Oh Ecuador: Your Irony on Spying


As many of us watch the Edward Snowden saga with bated breath, while he remains in the Moscow airport, Ecuador has gained prominent attention as a likely nation for asylum. After all, Julian Assange of WikiLeaks has been living in the Ecuadorian Embassy in London for more than a year, and a prominent guitarist from Rage Against the Machine has even offered to pay for Snowden’s flight.

A recent leak (en español), however, reveals that the Ecuadorian intelligence agency, SENAIN, has sought its own invasive surveillance system, and it has done so in secret. As reported in BuzzFeed Politics:

The Ecuadorian documents — stamped “Secret” … show the government purchasing a “GSM Interceptor” system, among other domestic spying tools, and they suggest a commitment to domestic surveillance that rivals the practices by the United States’ National Security Agency… They include both covert surveillance capacities and the targeting of President Rafael Correa’s enemies on social media. According to the files, SENAIN keeps close tabs on the Facebook and Twitter accounts of journalists, opposition politicians and other individuals…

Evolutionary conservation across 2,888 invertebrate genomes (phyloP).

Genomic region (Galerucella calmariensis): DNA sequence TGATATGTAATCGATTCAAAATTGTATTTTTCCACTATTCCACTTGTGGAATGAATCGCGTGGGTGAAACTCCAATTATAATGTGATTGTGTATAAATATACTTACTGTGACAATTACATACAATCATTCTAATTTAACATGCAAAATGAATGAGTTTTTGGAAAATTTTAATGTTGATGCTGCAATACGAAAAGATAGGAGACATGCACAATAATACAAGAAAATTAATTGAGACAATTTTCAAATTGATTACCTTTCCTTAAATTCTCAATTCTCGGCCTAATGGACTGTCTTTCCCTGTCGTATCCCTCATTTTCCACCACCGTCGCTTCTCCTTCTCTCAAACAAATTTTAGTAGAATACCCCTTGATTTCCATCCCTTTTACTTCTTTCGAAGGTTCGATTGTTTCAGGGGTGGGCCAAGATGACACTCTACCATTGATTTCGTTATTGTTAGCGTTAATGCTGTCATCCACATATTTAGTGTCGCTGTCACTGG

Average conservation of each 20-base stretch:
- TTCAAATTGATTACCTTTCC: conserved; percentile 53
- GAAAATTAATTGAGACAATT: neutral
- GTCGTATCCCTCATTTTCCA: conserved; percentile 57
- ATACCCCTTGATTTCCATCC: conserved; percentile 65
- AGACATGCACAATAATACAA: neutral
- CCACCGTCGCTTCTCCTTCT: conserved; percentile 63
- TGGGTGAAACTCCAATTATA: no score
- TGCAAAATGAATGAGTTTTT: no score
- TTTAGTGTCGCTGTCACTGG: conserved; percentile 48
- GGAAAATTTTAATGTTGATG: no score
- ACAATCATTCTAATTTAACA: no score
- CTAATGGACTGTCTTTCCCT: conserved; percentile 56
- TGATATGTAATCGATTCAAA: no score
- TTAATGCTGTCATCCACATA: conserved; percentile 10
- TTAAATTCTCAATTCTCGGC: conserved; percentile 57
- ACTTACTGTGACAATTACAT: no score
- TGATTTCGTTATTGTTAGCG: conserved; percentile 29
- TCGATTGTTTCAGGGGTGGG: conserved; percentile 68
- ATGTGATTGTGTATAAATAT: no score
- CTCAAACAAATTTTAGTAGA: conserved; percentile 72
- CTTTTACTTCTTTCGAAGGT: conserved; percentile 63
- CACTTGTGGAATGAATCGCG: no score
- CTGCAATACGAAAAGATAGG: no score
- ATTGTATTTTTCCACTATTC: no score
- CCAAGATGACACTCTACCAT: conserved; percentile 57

Ecuador also has a record of being ahead of the game in domestic surveillance. Last year, it became the first country in the world to implement a nation-wide facial and voice recognition system.

Further, this revelation comes soon after Ecuador’s congress passed a “state watchdog” law to regulate and redistribute television and newspaper content — a move which opposition legislators characterized as a form of censorship.

This hypocrisy need not be surprising, though, and it may not get in the way of Snowden finding a new life in Ecuador. It hasn’t stopped Assange from obtaining support. Additionally, as many have pointed out, had someone like Snowden outed such a spying program in a foreign nation and sought asylum in the United States, he would have likely received a hero’s welcome.

Subscribe free to our daily newsletter
Sign up here to get the latest news, updates and special reports delivered directly to your inbox.
You can unsubscribe at any time